Africa has been on a solar energy binge since the turn of the century, and the country has more than tripled the amount of solar power installed since then.
Solar power has grown so rapidly in Africa that the continent’s electricity sector now has a gross domestic product (GDP) of $8.3 trillion.
According to the United Nations, by 2020 the continent will generate enough energy to power nearly 20 million homes and businesses, with the most advanced installations generating 1,600 megawatts.
Solar power is now a major part of the continent.
The number of people who live on the continent who own solar-powered appliances has doubled since the year 2000, according to a report by the International Energy Agency.
By 2025, solar power will make up almost half of the nation’s electricity needs.
The U.N. report said solar power was the main source of electricity for almost all African nations.
The boom in solar power is partly due to a lack of competition, says Abdulla Al-Hazm, the executive director of the Energy Development Center in Accra, Ghana.
“We’re just in the middle of an era of a revolution in the way that people are consuming electricity,” he says.
“I don’t think there’s ever been anything like that before in the world.”
Solar power has attracted a lot of attention from the world’s leading investors, but Al-Haazm is skeptical about whether it will really change the world anytime soon.
He says the companies investing in solar have a limited understanding of the technology, which can be expensive.
Solar panels aren’t cheap, either.
The average installation price for a solar panel is $5,500, according the Energy Department.
The cost of installing a solar array is around $5 billion, and a new battery that can power a solar system can cost more than $100 million.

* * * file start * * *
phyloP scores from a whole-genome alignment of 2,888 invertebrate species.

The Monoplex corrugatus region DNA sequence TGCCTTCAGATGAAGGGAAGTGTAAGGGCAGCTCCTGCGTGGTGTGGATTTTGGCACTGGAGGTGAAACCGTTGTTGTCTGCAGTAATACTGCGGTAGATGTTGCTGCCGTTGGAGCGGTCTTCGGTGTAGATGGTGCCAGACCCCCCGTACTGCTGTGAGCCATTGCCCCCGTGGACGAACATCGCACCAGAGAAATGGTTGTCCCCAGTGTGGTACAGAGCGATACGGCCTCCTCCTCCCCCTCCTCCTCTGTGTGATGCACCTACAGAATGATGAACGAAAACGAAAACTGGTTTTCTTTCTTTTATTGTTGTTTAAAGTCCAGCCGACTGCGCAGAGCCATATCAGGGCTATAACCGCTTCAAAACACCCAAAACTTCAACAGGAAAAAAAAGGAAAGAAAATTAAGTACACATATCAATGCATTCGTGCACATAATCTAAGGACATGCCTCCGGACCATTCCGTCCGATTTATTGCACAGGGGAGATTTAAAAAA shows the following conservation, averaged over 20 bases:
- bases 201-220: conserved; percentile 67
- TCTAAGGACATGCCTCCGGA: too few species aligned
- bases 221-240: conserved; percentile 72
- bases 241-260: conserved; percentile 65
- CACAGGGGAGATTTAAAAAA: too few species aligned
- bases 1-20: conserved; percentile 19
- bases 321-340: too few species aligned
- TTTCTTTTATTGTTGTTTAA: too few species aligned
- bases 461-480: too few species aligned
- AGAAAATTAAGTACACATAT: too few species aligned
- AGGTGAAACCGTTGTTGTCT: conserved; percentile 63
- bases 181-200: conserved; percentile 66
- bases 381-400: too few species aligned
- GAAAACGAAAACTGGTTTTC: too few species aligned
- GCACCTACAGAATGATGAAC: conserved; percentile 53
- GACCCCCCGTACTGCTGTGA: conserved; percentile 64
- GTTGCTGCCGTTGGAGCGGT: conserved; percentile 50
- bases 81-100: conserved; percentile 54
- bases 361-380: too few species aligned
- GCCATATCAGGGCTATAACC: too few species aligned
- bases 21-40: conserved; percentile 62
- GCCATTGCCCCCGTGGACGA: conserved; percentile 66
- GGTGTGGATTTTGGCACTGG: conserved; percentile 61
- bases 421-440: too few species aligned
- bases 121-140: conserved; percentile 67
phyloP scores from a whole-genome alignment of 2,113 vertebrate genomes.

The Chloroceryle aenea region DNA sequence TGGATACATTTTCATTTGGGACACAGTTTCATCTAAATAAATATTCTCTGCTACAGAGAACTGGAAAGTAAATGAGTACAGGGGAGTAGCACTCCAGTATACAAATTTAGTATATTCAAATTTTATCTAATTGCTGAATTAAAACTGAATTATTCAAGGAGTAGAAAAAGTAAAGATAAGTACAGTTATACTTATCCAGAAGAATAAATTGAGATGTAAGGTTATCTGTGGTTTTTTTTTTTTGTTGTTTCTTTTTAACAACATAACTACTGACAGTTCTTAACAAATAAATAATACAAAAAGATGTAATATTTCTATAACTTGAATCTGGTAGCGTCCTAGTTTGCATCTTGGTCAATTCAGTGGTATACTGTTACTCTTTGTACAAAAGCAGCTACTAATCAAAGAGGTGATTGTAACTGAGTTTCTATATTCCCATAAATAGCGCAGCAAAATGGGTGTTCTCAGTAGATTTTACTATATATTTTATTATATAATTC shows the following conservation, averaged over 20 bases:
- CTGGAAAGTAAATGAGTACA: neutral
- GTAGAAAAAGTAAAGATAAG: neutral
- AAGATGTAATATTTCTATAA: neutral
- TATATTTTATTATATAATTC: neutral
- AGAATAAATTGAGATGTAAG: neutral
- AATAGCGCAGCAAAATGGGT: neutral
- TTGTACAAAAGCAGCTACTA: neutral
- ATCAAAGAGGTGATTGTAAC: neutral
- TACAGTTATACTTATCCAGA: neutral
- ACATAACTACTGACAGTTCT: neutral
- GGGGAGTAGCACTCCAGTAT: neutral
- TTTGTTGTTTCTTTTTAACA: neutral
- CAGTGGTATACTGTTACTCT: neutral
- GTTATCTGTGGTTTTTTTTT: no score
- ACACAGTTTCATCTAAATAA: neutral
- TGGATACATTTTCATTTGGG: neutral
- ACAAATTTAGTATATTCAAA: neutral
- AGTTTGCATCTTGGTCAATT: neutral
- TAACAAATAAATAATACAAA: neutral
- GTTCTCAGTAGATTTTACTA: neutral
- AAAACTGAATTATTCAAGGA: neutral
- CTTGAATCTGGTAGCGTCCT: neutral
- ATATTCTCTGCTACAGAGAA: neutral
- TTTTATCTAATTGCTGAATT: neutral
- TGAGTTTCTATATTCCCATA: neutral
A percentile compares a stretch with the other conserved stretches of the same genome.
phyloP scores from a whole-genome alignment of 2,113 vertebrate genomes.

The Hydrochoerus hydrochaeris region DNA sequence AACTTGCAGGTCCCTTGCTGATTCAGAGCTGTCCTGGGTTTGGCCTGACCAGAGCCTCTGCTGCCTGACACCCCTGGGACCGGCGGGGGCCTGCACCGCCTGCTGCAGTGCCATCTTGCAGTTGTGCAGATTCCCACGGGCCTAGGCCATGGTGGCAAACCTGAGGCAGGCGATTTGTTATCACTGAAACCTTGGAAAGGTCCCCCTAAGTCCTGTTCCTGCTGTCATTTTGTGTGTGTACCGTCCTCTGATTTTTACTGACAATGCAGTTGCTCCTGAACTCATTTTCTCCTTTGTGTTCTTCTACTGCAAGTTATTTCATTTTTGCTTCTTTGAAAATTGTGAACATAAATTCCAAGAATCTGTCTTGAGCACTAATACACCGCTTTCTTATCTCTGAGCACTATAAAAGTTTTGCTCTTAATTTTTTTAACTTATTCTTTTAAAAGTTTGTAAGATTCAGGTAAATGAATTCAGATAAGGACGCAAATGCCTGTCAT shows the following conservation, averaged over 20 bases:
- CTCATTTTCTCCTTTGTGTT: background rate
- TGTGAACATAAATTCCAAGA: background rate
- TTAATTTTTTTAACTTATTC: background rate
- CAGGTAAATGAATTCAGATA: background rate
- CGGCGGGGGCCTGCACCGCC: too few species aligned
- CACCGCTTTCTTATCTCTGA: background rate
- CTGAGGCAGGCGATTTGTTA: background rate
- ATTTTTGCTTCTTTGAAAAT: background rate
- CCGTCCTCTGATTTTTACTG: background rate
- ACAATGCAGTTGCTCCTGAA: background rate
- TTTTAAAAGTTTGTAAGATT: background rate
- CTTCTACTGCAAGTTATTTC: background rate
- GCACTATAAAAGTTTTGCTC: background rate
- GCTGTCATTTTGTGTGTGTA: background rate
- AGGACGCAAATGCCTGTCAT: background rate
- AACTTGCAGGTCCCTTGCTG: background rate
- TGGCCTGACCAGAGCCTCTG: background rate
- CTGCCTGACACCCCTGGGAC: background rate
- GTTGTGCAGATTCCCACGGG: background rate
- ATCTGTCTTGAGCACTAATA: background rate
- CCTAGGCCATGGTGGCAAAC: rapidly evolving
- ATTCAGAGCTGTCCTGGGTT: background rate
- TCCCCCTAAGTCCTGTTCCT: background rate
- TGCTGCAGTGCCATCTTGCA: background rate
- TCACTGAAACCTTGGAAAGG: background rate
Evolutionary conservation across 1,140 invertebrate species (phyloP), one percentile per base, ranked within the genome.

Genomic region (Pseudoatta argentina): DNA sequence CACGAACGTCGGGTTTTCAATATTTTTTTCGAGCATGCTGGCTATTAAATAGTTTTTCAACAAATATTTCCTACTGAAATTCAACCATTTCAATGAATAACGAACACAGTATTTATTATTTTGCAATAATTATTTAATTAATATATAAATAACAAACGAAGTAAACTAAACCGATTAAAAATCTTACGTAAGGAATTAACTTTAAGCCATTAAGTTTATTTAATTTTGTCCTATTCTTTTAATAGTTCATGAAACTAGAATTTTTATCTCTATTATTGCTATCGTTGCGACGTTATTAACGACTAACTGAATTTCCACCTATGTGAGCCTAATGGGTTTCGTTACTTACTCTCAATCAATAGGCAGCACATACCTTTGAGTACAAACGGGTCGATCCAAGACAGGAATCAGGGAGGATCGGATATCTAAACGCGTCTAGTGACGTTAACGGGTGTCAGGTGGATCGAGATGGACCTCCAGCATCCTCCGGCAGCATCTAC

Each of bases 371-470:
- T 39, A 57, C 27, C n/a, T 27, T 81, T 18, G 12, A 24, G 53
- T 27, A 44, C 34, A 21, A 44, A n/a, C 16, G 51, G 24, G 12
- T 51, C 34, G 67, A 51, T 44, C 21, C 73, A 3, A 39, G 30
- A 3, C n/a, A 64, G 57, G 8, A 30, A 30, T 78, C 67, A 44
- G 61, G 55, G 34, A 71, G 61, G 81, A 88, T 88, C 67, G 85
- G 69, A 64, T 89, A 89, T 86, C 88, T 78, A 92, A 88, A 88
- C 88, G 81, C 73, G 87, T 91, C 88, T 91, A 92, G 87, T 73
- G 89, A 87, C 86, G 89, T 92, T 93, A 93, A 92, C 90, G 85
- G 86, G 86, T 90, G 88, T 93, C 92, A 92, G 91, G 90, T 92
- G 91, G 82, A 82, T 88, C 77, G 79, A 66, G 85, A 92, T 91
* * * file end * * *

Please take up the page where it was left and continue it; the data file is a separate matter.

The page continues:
The solar industry in Ghana has been booming since the early 2000s.
In the past decade, solar panels have become cheaper, and Ghana has seen a spike in the number of solar projects.
In 2017, the country’s government approved more than 20 solar projects worth about $9 billion.
That’s more than double the number approved in 2016.
The rapid growth of solar energy in Africa is not necessarily bad news for the world.
Solar energy has been a boon for Africa’s economy, especially for the African region.
“It’s a way of making more money from a low-income country,” says Nils Schindler, a senior fellow at the Institute for Energy Economics and Financial Analysis (IEEFA) at the University of East Anglia.
“The technology is a way for Africa to be a leader in renewable energy.”
Solar energy is not the only way that African governments are making money off solar.
The African Development Bank recently awarded Ghana $15 million to help fund a new solar farm.
That investment will help Ghana increase its renewable energy capacity by 20 percent.
The new farm will generate nearly 3,000 megawatts of electricity, enough to power 5 million homes.
The Africa Solar Energy Development Association (ASEDA), an umbrella group for more than 200 African nations, says solar power offers opportunities for Ghana’s poor.
For example, the group says, Ghana’s electricity bills are among the lowest in the region.
The country has the highest electricity demand in the continent, and solar power helps alleviate that demand.
“You could get your electricity from the grid if you didn’t have solar power,” says Al-Maalouf.
“Solar power can help you cut your electricity bills.”
Solar panel manufacturing is also booming in Ghana.
Solar companies are starting to bring solar panels into the country.
“They have factories that make the panels and they can sell them to other manufacturers,” says Shubham, the Ghanaian solar expert.
“Then we get these panels made into solar cells and batteries.”
Al-Maarouf says Ghana has also begun using solar power to provide power to other countries, such as Zambia and the Central African Republic.
“Now it’s all about solar power, not electricity from other sources,” he explains.
The rise of solar is an important step forward for Africa, which has seen its GDP grow by about 8 percent annually in the past 20 years.
However, the renewable energy sector is still a tiny portion of the countrys economy.
Al-Harazm believes that by 2030, the African solar energy sector will have reached a tipping point and that more than 90 percent of the electricity consumed in the country will be produced from solar power.
The global trend is to shift towards renewables, says Shireen Choudhury, the head of the energy program at the International Renewable Energy Agency (IRENA).
“It looks like Africa is taking it seriously,” she says.
The continent is starting to realize the potential of renewable energy.
And it is also moving away from fossil fuels, she adds. “There is